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HBO Max is losing content — a Discovery Plus merger could be to blame

The HBO Max logo on a phone on top of a keyboard
(Image credit: Shutterstock)

Streaming service catalogues are continually in flux, but something a little bit weird seems to be happening over at HBO Max. A bunch of content is disappearing from the catalogue, but the strange thing is that it appears to be stuff that is owned by parent company Warner Bros Discovery.

This trend was first noticed by fans of various animated series, since shows from Warner-owned Cartoon network and Adult Swim were disappearing from HBO Max. This was later extended (opens in new tab) to live-action series from TBS and TNT networks, including Chad, The Last O.G. and Snowpiercer

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The latter two have been cancelled in recent months, but Chad’s second season is due to debut sometime later this summer. It’s a very weird situation all round, made even weirder by the fact Full Bloom, an HBO Max original that was being promoted on Twitter (opens in new tab) last week, has also vanished.

So the question is, why? Why pull content you own from your streaming catalogue? 

It seems as though Warner’s merger with Discovery may be to blame. Back in March we heard reports that the newly-formed Warner Bros Discovery was planning on merging HBO Max with fellow streaming service Discovery Plus. The HBO Max Help Twitter account seemingly confirmed (opens in new tab) that removal of content is related to this. 

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Though why a merger would have to involve pulling content isn’t entirely clear. The only way it could make sense is if that content left HBO Max and immediately arrived on Discovery Plus — but even that seems pretty illogical.

It’s not just happening in the United States either, from the looks of things. A Reddit thread (opens in new tab) claims that all Romanian Originals have been removed from the catalogue without warning, and that Warner Bros Discovery may be trying to sell the content elsewhere. 

A report from Vulture (opens in new tab) from last week cites sources saying that big changes will be coming to HBO Max as a result of the Discovery merger.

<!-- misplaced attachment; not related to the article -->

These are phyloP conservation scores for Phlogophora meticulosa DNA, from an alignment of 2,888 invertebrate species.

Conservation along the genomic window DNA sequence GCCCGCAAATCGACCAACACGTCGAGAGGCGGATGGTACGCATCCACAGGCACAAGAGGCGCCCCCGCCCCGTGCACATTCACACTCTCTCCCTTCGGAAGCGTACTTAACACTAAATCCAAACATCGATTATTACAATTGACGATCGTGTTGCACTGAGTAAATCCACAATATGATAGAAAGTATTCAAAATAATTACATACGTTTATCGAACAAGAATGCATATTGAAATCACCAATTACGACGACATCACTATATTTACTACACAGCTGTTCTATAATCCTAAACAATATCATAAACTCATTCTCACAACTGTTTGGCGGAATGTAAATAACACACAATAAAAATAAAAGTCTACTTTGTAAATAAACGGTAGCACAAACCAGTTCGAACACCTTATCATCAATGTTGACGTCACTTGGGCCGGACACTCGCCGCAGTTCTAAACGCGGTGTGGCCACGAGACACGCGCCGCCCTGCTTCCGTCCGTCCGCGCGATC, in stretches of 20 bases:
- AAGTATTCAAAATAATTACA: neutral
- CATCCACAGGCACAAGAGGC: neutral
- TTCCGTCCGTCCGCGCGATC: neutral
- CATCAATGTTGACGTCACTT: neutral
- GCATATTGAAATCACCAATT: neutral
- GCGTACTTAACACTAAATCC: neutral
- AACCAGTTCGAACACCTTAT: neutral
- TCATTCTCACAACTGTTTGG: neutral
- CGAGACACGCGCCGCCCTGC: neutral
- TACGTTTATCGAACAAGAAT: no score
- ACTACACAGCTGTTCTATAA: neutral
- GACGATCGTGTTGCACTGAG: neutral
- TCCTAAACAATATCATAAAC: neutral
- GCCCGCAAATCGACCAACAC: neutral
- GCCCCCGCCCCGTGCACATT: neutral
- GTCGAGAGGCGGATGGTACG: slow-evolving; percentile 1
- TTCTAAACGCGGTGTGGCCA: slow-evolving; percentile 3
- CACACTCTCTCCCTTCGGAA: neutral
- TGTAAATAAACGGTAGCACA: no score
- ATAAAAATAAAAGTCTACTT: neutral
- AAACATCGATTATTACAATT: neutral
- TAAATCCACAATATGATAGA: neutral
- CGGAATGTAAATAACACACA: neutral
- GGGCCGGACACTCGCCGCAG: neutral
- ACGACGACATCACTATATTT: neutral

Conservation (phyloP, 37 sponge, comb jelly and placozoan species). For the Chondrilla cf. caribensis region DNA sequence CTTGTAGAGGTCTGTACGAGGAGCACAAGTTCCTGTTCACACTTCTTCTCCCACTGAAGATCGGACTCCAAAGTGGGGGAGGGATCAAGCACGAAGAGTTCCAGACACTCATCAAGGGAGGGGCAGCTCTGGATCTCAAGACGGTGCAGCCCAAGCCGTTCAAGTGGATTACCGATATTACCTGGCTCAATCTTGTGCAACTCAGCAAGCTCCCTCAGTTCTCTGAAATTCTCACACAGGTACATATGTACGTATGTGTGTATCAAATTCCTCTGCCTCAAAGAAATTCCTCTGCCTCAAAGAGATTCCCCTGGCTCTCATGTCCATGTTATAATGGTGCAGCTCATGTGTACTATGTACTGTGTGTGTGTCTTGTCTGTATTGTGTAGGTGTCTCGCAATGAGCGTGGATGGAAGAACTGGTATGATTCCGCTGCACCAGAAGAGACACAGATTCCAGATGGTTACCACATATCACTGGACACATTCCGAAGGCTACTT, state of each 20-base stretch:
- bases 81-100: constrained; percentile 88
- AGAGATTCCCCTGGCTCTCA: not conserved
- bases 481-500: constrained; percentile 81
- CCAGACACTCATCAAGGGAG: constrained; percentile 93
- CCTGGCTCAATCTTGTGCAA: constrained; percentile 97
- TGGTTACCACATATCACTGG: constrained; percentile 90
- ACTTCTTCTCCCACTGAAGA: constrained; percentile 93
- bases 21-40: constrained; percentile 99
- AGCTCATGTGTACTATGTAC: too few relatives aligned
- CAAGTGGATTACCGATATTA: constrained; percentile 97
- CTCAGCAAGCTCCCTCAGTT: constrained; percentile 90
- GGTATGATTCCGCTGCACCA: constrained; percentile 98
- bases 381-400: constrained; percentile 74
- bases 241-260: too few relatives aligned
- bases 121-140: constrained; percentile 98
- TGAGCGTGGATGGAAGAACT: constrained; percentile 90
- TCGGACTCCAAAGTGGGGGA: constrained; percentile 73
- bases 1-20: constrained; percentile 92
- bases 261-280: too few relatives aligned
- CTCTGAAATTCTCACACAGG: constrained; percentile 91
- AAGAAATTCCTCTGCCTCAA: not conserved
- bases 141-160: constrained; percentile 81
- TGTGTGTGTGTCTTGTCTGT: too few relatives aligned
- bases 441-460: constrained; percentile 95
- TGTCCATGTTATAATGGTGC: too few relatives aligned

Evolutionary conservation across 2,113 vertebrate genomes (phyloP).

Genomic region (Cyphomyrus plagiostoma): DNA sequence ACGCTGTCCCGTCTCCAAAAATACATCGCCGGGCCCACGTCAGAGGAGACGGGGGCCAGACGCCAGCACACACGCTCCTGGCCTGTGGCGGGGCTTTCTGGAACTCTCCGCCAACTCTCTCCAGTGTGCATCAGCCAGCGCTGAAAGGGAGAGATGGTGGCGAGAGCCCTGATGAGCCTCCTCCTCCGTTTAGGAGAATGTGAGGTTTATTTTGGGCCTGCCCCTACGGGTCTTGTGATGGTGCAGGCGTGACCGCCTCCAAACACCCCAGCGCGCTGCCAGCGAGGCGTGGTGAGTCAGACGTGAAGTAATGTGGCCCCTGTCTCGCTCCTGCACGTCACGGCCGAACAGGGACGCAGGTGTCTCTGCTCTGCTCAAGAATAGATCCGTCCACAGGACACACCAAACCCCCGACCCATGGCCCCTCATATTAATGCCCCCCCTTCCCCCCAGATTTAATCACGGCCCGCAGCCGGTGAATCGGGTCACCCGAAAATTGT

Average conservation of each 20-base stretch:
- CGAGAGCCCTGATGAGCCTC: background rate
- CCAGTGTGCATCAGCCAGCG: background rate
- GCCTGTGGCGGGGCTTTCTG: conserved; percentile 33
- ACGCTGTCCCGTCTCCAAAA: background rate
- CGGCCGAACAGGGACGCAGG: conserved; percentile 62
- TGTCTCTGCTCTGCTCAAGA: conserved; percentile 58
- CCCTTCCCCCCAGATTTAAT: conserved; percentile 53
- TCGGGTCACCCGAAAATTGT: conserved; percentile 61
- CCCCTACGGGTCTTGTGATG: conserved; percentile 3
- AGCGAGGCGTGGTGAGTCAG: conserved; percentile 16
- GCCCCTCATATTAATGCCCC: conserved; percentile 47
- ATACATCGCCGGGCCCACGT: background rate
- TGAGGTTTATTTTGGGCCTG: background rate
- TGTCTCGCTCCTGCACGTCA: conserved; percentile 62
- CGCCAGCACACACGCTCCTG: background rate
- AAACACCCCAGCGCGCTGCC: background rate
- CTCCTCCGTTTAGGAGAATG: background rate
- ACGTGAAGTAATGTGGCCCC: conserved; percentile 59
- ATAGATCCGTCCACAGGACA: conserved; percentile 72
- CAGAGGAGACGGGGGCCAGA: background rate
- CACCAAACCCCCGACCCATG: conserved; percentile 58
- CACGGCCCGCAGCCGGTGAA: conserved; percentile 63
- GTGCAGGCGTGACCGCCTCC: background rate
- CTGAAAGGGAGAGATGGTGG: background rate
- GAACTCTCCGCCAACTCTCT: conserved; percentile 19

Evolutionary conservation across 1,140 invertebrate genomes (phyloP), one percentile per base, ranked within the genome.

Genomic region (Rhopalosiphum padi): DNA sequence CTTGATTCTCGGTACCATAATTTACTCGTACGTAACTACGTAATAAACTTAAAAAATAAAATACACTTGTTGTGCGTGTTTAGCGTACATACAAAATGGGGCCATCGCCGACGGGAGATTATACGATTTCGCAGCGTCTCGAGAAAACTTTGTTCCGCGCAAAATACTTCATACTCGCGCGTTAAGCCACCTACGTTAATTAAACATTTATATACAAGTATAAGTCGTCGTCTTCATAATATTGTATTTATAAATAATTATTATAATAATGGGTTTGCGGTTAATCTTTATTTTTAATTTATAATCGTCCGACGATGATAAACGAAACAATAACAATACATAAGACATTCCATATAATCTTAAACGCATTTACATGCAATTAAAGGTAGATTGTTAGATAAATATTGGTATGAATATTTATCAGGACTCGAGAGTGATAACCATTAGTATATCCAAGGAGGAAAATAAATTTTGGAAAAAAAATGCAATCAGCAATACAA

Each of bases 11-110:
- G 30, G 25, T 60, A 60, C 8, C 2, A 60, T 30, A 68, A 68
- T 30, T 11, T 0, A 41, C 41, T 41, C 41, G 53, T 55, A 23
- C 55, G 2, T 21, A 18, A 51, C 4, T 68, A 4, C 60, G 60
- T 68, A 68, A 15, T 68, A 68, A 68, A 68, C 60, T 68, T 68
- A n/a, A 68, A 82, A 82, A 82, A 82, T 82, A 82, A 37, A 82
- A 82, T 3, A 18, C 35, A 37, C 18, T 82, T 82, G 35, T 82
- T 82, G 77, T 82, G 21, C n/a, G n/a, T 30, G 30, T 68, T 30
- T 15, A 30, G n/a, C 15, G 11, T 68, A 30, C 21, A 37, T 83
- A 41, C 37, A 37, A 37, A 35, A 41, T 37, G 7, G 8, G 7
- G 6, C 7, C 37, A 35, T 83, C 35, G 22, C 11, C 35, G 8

This shouldn’t be a huge surprise. New CEO David Zaslav has already made sweeping changes since the two companies merged — including killing the CNN Plus streaming service just weeks after it launched. 

Not only could this mean a merger of HBO Max and Discovery Plus, it could also come with a name change. While HBO has brand recognition older than streaming, there are apparently a few worries about using it for a general streaming service. They include diluting the brand, lack of recognition outside the U.S. and the fact audiences may automatically associate ‘HBO’ with mature content.

Still none of that explains why content is vanishing from HBO Max in seemingly-increasing numbers. The merger may be the most likely explanation, but a weird gradual process without any sort of announcement is a really strange way to do it. 

These sorts of situations are likely delicate and complicated to pull off, but a quick switch is always going to be better than a long, tortuous drawn-out process of disappearing content. If anything, that's only going to alienate audiences, and make them more skeptical of any changes that follow.

We’re just going to have to see how this plays out, and what Warner Bros Discovery actually has planned for the immediate future. In the meantime you can subscribe to HBO Max for $10 $15 a month, and Discovery Plus for $5-$7 a month — how much you pay depends on how much you’re willing to tolerate ads.

There are still plenty to enjoy, after all, so check out our list of the best shows and movies on HBO Max if you need something to watch.

Next: We've got the 7 best new movies to stream this week on Netflix, Hulu and Prime Video. Check out how to watch Maggie online to see Hulu's next new show. 

Tom Pritchard
Tom Pritchard

Tom is the Tom's Guide's Automotive Editor, which means he can usually be found knee deep in stats the latest and best electric cars, or checking out some sort of driving gadget. It's long way from his days as editor of Gizmodo UK, when pretty much everything was on the table. He’s usually found trying to squeeze another giant Lego set onto the shelf, draining very large cups of coffee, or complaining that Ikea won’t let him buy the stuff he really needs online.